The European Union (EU) has provisionally agreed on a 1:1 bonus-to-salary ratio for bankers. However as per Financial Times, European banks believe that that are at risk of losing key traders and managers. US and other international rivals that do not have such caps in place could attract the best talent. Hence the bonus cap could pose a competitive threat to Europe's finance industry. We believe not just in the EU, but banks and financial institutions the world over should put restrain on bonus payouts. Also the payouts should be linked to long term performance. Only then will financial markets globally witness some stability.

03:09
 
The Government was counting on one major source of revenue to bridge the fiscal gap for the financial year 2013 (FY13). This source was the spectrum auction. It had a huge target of Rs 400 bn that it had planned to garner from this auction. This is why they had priced the 2G spectrum at the level that they did in November 2012. It is not news that the round of auction fell flat. So it decided to slash the rates by nearly 30% and tried again last week. Unfortunately this round fell through as well since only one operator participated in the auction. Now Goldman Sachs feels that the government needs to slash the spectrum rates by 50% if it plans to get close to its target of raising Rs 400 bn from the telecom sector. But the question is will a price cut of 50% excite the operators and get them to participate actively in the auction?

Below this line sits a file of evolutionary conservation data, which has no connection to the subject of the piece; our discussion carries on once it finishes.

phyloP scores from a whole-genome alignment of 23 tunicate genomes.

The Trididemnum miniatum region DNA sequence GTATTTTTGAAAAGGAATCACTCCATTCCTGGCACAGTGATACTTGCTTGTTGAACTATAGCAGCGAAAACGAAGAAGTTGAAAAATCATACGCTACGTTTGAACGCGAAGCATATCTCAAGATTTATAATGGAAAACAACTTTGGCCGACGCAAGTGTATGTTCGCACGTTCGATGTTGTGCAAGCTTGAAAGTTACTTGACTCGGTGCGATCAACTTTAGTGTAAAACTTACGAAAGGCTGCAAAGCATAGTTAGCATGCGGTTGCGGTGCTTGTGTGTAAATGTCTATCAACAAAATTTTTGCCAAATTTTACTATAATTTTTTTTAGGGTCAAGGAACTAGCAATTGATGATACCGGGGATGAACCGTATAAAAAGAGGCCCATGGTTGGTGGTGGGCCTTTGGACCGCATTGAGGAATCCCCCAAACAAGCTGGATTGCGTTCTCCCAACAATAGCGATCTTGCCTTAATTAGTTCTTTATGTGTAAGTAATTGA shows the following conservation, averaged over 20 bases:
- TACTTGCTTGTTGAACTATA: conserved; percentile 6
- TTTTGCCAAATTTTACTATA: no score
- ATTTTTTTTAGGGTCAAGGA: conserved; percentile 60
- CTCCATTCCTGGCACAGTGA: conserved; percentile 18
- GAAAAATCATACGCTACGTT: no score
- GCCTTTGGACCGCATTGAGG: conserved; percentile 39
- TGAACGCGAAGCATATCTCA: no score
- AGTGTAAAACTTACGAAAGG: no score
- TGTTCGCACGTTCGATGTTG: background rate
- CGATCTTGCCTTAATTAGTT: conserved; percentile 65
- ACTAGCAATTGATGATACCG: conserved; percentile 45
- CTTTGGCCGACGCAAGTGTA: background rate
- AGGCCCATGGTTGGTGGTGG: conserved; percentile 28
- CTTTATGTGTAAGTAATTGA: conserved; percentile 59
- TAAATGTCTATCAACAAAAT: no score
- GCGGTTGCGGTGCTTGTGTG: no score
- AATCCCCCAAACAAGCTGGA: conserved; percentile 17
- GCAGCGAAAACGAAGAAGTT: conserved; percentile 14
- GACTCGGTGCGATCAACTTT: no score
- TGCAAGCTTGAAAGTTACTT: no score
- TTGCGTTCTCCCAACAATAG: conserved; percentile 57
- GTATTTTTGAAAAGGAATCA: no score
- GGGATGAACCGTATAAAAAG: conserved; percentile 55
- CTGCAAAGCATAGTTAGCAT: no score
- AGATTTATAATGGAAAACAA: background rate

Given the troubles that the telecom sector is facing; even a 50% cut may not be enough to get the operators to participate. Their reluctance in shelling out large sums of cash comes from their stretched balance sheets and low margins. Thanks to the intense competition in the sector and rock bottom tariffs, operators have been suffering a loss of margins. Most of the new guys on the block are still bleeding. At the same time, the regulatory costs and one time payments have just been mounting up. This has forced most of them to take on huge quantum of debt to meet the payment requirements. Unless things improve for them, they are not very keen to shell out more cash. But they do need spectrum to continue or expand operations. So it is not that the demand is not there. The government needs to keep its targets on the back seat and instead sit down with the operators and listen to them. This will help it to arrive at a conducive pricing. Only then will the spectrum auctions be successful.